120 BPM (BEATS PER MINUTE) (Robin Campillo)

120 BPM may have been awarded the Grand Prix (basically runner-up) at this year’s Cannes, but the critical consensus was that Robin Campillo’s invigorating drama deserved to scoop the festival’s top prize. Watch the trailer and instantly recognise why. The film is a sprawling document of the invaluable efforts of ACT-UP Paris during the early 90s, and it captures the sheer exhilaration of how the AIDS activist group protested hard for their rights – and also their lives. Campillo, who helmed 2013’s queer gem Eastern Boys, was an ACT UP militant himself, and calls it an attempt to “recreate the music and electricity between all these people”. We’ll see you there in a heartbeat.

THELMA (Joachim Trier)

No one expected Norwegian auteur Joachim Trier to go genre, but we’re eager to see the results. In his fourth feature, Thelma, a young biology student of the same name falls head over heels for another female classmate, but in doing so she discovers more than love – the sexual awakening unleashes her hidden supernatural powers. And as if releasing pheromones isn’t dramatic enough at that age. Not only has Trier listed Stephen King and John Carpenter as influences, but his history with sombre dramas (including last year’s underrated Louder than Bombs) suggests you can expect a teen horror that actually prioritises character development.


“My mother was struck by lightning the night I was born,” says Tau, with a growl. “I came out like this.” Unfolding in Marseilles, a small town in the Eastern Cape, Michael Matthews’ South African spin on the western genre is a much-needed contemporary thriller about violence and colonialism. When five persecuted locals – nicknamed Five Fingers – defend themselves against police oppression, it leads to gunfire and Tau fleeing for safety. 20 years later, Tau returns seeking peace, but he swiftly learns, with dangerous consequences, that the ramifications haven’t worn off. Nearly a decade of research was poured into the production, with screenwriter Sean Drummond observing, “The time is more right than ever before for this film.”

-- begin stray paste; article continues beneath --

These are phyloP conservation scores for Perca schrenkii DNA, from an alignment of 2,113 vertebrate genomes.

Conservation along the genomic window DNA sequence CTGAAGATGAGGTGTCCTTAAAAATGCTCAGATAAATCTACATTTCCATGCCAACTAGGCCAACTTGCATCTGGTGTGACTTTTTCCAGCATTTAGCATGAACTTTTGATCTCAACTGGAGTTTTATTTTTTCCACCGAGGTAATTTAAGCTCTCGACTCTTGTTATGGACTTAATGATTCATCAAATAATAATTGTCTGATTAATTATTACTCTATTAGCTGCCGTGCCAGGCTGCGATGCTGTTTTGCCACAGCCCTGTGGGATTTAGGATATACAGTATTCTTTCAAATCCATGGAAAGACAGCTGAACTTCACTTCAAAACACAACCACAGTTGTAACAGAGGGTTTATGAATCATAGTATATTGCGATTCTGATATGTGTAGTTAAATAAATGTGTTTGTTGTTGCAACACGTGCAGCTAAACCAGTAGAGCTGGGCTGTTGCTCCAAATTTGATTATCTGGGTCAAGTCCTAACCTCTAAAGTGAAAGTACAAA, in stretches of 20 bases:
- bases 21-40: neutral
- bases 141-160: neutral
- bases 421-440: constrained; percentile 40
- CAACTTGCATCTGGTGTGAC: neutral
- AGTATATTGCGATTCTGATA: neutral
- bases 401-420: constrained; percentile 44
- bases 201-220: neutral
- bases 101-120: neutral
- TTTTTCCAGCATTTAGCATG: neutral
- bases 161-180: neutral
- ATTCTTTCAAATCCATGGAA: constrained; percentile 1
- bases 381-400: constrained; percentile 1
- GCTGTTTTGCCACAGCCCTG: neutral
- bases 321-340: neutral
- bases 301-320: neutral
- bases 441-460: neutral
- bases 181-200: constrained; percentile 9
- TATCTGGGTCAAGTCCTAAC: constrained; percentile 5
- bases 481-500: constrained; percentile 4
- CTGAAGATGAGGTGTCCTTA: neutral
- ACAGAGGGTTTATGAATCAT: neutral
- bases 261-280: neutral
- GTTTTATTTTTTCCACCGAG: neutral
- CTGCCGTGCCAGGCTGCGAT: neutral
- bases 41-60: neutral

A FANTASTIC WOMAN (Sebastián Lelio)

For Marina, a transgender woman, the death of her husband, Orlando, leads to even more heartbreak: the small-minded police treat her with suspicion and she faces further prejudice from Orlando’s accusatory family. However, A Fantastic Woman – Lelio’s follow-up to underseen disco drama Gloria – is entirely about Marina’s side of the story: her perspective, her singing career, her sensuality, her larger-than-life personality, and how she kicks back against the transphobes. As the title indicates, the film is a celebration, and you’ll want to catch the acclaimed lead performance from trans actress Daniela Vega in only her second-ever film. A star is born!

BAD LUCKY GOAT (Samir Oliveros)

Behold, a coming-of-age road-trip comedy about a mystical goat on the Colombian island of Old Providence. When two young siblings accidentally kill the aforementioned creature with their father’s truck, they face a dilemma: there’s 24 hours left to fix the vehicle or the family business is in trouble. The elephant in the room is the goat carcass on the road, which summons up a series of musical, magical adventures. “It’s always the same typical, traditional film about the lower class and how they suffer,” says Oliveros. “I believe we have to break those preconceptions of Latin American cinema.” So that means tonnes of fun for everyone – except the goat.

LAWS OF THE GAME (Aegina Brahim)

Who likes short shorts? Aegina Brahim’s mini film (which screens as part of the Short Film Award programme) is a topical story that tackles the uglier side of the beautiful game. Zeola, a young black female referee in Suriname, already feels like the odd (wo)man out whenever she officiates in the men’s league, but then the Surinamese Football Association completely screw her over – will she get her FIFA license? And before you ask, yes, it is based on real events. Laws of the Game will line up alongside other short films such as Robot & ScarecrowDelete Beach and Gabber Lover, with a possible half-time break for oranges.

The BFI London Film Festival runs from October 4 to October 15. More info can be found here